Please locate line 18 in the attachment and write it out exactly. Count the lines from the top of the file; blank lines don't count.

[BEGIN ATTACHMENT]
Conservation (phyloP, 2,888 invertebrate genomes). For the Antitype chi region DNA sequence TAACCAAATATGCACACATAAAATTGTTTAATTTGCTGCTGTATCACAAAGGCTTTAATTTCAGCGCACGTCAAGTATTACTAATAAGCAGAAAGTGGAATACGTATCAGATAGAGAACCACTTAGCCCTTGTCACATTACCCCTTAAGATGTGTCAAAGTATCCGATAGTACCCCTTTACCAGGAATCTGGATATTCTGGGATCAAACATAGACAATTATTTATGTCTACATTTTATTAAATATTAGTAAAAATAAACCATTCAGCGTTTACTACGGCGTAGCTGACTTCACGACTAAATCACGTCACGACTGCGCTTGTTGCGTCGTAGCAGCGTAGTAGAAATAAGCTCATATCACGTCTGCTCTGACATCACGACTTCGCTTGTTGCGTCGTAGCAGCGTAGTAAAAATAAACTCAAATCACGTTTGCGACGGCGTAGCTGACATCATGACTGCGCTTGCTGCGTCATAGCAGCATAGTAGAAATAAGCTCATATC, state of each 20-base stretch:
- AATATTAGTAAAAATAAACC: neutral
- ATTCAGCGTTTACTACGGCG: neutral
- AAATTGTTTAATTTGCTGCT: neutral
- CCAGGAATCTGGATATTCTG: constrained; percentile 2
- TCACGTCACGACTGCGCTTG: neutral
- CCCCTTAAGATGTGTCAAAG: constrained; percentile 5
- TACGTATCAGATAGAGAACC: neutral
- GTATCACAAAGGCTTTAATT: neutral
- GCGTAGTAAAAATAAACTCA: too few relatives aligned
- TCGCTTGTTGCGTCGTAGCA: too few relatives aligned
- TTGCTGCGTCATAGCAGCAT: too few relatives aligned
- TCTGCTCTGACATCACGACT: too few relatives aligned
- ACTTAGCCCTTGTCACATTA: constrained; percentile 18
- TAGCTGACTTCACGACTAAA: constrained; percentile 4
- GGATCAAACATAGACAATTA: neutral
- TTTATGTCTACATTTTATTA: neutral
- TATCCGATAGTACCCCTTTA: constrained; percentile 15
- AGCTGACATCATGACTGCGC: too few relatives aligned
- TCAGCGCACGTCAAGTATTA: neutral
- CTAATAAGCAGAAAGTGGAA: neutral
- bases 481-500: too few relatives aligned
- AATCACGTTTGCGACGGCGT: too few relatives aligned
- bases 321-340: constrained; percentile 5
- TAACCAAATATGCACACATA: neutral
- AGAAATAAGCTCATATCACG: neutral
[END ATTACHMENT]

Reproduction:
- TATCCGATAGTACCCCTTTA: constrained; percentile 15